Now, those rushing stats from Klenakis' time at Arkansas look bad, but Arkansas finished in the bottom three of the SEC in rushing attempts every year while Klenakis was coach. Arkansas just hasn't run the ball very much in the past few years, and when you have Ryan Mallett and Tyler Wilson at quarterback, that's probably a good idea.
But Chris Klenakis knows how to coach an offensive line to pile up big rushing yards, as proven by his time at Nevada. Klenakis came to Nevada with Chris Ault in 2004 and helped him develop and install the pistol offense that is now the Wolfpack's trademark. This guy literally wrote the book on the pistol formation. One of the biggest benefits to having Klenakis as an offensive line coach is illustrated by this quote from Paul Rhoads.
"Chris has been part of very productive offenses at both Nevada and Arkansas. His extensive knowledge and background as a coordinator in the Pistol offense will help us diversify and expand our offensive system. The Pistol is emerging, in both college and the NFL, as a highly potent offense that is changing how teams have to prepare defensively."
So it sounds like Rhoads hired Klenakis in large part due to his knowledge of the pistol. A variation of the spread, in the pistol the quarterback lines up four yards behind the center with the running back three yards behind the quarterback. This provides a nice hybrid between a shotgun formation and a traditional under-center formation, and can lead to a more potent rushing attack. With the quarterback four yards behind the line of scrimmage, the pistol allows for designed runs from the quarterback like those seen in a shotgun formation; but can also provide more of a power running game, with the running back following a lead blocker lined up beside the quarterback. In the pistol, the running back is running north and south, allowing him to hit the hole earlier than he would from the shotgun; where by necessity the running back has to run to the sideline for a bit before reaching the line of scrimmage.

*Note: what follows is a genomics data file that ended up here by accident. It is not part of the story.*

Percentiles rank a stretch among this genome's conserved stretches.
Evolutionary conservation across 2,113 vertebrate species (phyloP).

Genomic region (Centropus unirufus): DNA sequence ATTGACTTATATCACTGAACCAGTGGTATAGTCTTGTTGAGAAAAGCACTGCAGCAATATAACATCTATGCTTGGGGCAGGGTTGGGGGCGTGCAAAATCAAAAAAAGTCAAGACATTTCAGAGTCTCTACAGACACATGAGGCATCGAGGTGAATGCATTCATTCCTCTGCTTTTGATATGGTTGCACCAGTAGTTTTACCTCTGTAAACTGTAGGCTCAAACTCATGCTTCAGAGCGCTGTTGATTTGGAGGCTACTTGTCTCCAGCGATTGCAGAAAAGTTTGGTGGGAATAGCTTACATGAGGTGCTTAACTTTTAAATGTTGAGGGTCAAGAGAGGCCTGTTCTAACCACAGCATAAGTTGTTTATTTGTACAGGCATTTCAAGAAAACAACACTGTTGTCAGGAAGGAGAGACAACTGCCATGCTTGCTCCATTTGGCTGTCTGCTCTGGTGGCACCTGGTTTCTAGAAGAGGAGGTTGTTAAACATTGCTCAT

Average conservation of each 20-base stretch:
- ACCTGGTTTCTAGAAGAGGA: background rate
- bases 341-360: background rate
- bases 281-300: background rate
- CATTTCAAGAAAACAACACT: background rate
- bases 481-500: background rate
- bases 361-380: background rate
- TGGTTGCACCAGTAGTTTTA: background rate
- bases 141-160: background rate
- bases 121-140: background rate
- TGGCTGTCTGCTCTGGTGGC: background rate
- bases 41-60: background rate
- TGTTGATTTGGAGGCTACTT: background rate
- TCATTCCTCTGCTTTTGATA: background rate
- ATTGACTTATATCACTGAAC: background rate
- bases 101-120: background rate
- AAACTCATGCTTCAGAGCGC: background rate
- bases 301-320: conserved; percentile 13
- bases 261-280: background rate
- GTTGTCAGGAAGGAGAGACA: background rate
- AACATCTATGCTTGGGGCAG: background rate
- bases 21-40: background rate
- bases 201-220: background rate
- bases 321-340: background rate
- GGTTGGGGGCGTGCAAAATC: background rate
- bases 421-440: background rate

And Klenakis' experience with the pistol a good thing for Iowa State. The pistol is primarily a running formation and Iowa State's running game needs all the help it can get at the moment. 2012 saw the Cyclones fall to ninth in the conference in rushing yards per game, eighth in rushing attempts, with only 4.2 rushing yards per attempt. All this from a self-proclaimed running team.
But the Klenakis hire is encouraging for other reasons. Rhoads clearly saw a problem with Iowa State's mediocre run game and took action to fix the problem. Instead of letting his personal friendship with Bill Bleil cloud the issue, Rhoads reassigned Bleil to coach tight ends and found an excellent offensive line coach in Chris Klenakis. That's a promising trend for the future.
Because Paul Rhoads enters his fifth year as head coach of the Iowa State Cyclones with an offense that has never even approached the best in the conference. Statistically, the Cyclones' best year was Rhoads' first year on the job, when Iowa State had the fourth-ranked rushing attack and the eighth (out of 12 teams) total offense. The Cyclones need to put a functional offense on the field to stay competitive in the Big 12, and functional offenses start with functional offensive lines. If Chris Klenakis can improve Iowa State's run and pass blocking immediately, it'll go a long way to determining how successful the Cyclones are next year.